Bullet that killed his friend first passed through the grizzly bear-

In mid-September there was a week long story about two black bear hunters from Nevada who accidentally shot a grizzly bear almost exactly on the Idaho/Montana border, not far south of British Columbia.  They tracked the bear into thick vegetation and it charged and attacked  the older man (39-year-old Steve Stevenson, of Winnemucca).  After a number of shots (30.06) the younger man (20-year-old Ty Bell also of Winnemucca, Nevada) killed the bear but his partner lay dying from bear wounds. That was the original story.

Then the story was amended  that the younger man shot his partner dead while aiming for the bear. Now perhaps the final version has come out. The bullet did kill the man but it was not a missed shot. Rather than bullet passed through the bear and killed the man after doing so.

Killing a grizzly bear in the area is illegal, but given that no evidence has been produced that was not a misjudgement (mistaken identity of the bear) plus the death of Stevenson, it looks like no charges will be filled.

Here is the AP story, Final Story?

About The Author

Ralph Maughan

Dr. Ralph Maughan is professor emeritus of political science at Idaho State University. He was a Western Watersheds Project Board Member off and on for many years, and was also its President for several years. For a long time he produced Ralph Maughan's Wolf Report. He was a founder of the Greater Yellowstone Coalition. He and Jackie Johnson Maughan wrote three editions of "Hiking Idaho." He also wrote "Beyond the Tetons" and "Backpacking Wyoming's Teton and Washakie Wilderness." He created and is the administrator of The Wildlife News.

9 Responses to Grizzly bear, accidental shooting of hunting buddy in North Idaho more complicated than thought

  1. Mike says:

    I guess the law doesn’t matter if you have fur.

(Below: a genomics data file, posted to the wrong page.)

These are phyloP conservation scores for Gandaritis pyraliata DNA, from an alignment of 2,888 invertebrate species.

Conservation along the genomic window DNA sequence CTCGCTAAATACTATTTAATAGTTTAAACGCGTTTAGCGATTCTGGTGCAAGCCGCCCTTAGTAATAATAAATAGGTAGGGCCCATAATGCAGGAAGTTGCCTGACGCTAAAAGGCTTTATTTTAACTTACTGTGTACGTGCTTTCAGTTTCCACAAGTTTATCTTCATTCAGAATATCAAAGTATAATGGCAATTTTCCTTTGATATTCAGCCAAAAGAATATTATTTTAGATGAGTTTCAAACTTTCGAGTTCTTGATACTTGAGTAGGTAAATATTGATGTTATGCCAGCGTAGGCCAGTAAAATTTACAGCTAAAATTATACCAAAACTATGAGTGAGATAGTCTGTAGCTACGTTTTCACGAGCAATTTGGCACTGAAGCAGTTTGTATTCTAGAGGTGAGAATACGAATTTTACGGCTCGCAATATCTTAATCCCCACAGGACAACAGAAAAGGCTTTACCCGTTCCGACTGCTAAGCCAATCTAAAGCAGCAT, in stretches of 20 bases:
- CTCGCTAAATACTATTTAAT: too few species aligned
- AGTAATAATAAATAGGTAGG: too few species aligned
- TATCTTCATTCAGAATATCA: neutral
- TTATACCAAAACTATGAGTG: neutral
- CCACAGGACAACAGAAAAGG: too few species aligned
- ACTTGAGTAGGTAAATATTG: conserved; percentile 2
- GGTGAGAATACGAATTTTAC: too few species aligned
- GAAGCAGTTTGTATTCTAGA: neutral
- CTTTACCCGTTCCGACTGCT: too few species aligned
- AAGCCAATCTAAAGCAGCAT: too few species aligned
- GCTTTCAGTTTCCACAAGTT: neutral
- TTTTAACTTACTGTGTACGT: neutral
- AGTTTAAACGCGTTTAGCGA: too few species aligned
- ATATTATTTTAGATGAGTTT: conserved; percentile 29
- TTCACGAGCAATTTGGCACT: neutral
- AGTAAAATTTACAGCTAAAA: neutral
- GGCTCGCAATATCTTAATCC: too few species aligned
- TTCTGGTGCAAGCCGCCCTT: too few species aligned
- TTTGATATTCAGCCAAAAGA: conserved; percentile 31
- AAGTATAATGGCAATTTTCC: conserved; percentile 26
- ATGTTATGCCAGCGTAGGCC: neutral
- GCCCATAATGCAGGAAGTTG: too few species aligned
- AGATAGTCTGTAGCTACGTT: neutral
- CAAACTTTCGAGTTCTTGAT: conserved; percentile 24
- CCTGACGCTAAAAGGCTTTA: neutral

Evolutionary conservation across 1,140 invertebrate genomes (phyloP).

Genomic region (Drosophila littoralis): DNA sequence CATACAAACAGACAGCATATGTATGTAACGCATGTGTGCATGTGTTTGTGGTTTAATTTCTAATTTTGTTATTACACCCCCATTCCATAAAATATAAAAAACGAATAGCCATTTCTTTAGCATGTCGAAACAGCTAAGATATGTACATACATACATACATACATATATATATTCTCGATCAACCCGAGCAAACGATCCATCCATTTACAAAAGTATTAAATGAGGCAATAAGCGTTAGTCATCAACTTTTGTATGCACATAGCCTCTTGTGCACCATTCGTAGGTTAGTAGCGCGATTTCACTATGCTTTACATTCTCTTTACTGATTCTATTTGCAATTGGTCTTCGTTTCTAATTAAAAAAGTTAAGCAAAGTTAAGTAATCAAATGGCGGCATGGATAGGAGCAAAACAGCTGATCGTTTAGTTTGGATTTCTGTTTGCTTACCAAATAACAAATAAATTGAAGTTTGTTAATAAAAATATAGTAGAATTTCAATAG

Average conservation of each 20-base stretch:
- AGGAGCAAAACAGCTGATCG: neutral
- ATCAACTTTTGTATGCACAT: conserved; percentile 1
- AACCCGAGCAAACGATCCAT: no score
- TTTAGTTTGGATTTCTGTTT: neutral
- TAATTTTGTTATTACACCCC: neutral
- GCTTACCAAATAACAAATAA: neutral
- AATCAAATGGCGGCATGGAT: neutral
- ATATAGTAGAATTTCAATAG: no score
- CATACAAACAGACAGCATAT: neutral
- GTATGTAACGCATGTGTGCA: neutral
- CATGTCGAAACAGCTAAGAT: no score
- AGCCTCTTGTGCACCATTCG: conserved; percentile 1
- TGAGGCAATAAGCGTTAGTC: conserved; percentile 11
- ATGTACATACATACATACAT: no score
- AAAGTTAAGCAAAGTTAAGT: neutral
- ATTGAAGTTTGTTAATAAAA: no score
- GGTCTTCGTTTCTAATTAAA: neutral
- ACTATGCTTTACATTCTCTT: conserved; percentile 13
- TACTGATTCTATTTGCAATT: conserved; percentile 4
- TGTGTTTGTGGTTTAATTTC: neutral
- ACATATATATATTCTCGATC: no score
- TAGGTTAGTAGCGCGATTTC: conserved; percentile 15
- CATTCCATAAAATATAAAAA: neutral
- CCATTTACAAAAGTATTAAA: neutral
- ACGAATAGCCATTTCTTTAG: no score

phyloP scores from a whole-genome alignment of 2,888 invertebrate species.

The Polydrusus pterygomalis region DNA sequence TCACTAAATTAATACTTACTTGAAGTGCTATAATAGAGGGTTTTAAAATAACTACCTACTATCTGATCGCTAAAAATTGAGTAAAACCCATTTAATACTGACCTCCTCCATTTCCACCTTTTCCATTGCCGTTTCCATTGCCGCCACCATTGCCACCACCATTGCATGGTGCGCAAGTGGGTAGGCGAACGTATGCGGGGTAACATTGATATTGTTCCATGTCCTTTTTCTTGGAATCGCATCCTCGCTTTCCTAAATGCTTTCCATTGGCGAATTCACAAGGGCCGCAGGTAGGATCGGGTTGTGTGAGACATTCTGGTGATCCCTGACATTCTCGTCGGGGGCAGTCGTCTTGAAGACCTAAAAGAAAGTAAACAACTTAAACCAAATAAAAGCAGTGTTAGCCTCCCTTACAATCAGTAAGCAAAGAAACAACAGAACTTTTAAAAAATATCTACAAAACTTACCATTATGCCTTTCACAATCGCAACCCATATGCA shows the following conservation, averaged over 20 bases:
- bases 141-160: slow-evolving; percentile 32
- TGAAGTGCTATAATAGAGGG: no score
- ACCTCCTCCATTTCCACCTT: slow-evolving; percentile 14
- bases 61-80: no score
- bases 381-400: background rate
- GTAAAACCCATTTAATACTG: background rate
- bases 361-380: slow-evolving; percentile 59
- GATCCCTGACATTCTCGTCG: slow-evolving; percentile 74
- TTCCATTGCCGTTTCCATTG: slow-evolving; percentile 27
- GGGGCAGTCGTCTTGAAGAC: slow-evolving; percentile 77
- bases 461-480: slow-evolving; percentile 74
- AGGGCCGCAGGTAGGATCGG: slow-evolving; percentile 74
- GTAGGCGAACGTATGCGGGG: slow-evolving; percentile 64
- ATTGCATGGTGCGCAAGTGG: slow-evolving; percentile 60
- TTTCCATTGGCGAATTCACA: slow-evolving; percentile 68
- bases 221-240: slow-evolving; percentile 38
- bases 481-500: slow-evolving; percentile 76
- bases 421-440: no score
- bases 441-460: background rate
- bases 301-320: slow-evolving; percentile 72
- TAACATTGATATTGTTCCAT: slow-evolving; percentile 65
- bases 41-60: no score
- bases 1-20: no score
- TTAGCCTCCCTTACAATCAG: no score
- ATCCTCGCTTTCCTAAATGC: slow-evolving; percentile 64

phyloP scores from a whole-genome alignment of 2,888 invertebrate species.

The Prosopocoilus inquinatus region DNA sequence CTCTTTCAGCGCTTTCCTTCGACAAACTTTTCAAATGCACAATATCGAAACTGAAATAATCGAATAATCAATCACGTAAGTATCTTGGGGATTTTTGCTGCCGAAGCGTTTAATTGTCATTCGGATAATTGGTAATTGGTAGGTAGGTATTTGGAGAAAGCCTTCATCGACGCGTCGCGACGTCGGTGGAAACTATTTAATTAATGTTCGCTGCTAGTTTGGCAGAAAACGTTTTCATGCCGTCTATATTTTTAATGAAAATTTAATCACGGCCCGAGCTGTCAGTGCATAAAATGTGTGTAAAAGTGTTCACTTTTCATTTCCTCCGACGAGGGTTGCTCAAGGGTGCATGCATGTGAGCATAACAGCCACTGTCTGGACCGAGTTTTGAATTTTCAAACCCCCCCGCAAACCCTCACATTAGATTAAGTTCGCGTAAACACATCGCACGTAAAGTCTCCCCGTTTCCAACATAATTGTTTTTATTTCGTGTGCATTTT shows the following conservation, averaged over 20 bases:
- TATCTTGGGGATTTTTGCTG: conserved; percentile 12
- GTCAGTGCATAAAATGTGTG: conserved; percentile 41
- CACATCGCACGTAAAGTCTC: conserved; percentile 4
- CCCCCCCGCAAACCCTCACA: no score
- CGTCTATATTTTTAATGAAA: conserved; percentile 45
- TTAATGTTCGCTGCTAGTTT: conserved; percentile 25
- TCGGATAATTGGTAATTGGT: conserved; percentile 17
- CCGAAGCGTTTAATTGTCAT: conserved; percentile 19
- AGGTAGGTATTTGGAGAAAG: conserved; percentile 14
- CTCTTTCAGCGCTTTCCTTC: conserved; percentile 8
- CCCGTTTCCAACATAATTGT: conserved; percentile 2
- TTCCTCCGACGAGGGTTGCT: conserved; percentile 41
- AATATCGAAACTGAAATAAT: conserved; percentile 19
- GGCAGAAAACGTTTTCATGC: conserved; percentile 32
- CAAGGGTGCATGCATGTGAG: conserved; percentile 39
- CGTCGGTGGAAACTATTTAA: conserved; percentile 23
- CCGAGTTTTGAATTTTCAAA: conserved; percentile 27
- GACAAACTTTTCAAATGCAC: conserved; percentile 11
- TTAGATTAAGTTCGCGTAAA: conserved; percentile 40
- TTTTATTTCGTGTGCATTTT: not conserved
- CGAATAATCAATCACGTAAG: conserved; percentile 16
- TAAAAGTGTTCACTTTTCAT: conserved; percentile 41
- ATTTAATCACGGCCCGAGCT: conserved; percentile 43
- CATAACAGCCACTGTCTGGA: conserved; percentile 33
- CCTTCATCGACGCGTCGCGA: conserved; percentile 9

• Dude, the bagman says:

      Maybe they decided that the guy probably learned his lesson and didn’t want to provoke a political backlash.

      They couldn’t make a better example out of him than reality already did.

  2. Mike says:

    The law is the law.

  3. somsai says:

    A terribly sad story.

  4. Wolfy says:

    They couldn’t correctly ID the species of bear, may not have even been in the right state, and entered dense brush tracking the bear. That’s a lot of wrongs to begin with. Sadly, I run into many hunters that are just as clueless. Many of them have no business in the big woods with guns. And they can do a lot of damage. Thankfully, most come out of the woods alive.

    • John says:

      In response to Wolfy,

      They had bear tags for both Idaho and Montana. As for the bear id, it is fairly obvious in most cases what a bear’s species is, even blond or cinammon blacks, or charcoal grizzlies are usually pretty easy to differentiate (not sure how much experience you have in grizzly country, but I’ve lived in it my whole life), however sometimes it is quite difficult to tell, in this particular case, even the game warden thought it was a black bear when he arrived on scene. It was a young grizzly, so it did not have a pronounced hump or a very dished face. The most sure fire identier is claw length and the shape of the pad. These are after the fact things. They made a mistake, the elder gentleman stepped in to save the younger, and now a grizzly bear is dead and a family has lost a loved one. I would hope that most people could simply leave it at that without drudging up politics and or incorrect and somewhat arrogant assumptions.


December 2011


‎"At some point we must draw a line across the ground of our home and our being, drive a spear into the land and say to the bulldozers, earthmovers, government and corporations, “thus far and no further.” If we do not, we shall later feel, instead of pride, the regret of Thoreau, that good but overly-bookish man, who wrote, near the end of his life, “If I repent of anything it is likely to be my good behaviour."

~ Edward Abbey

%d bloggers like this: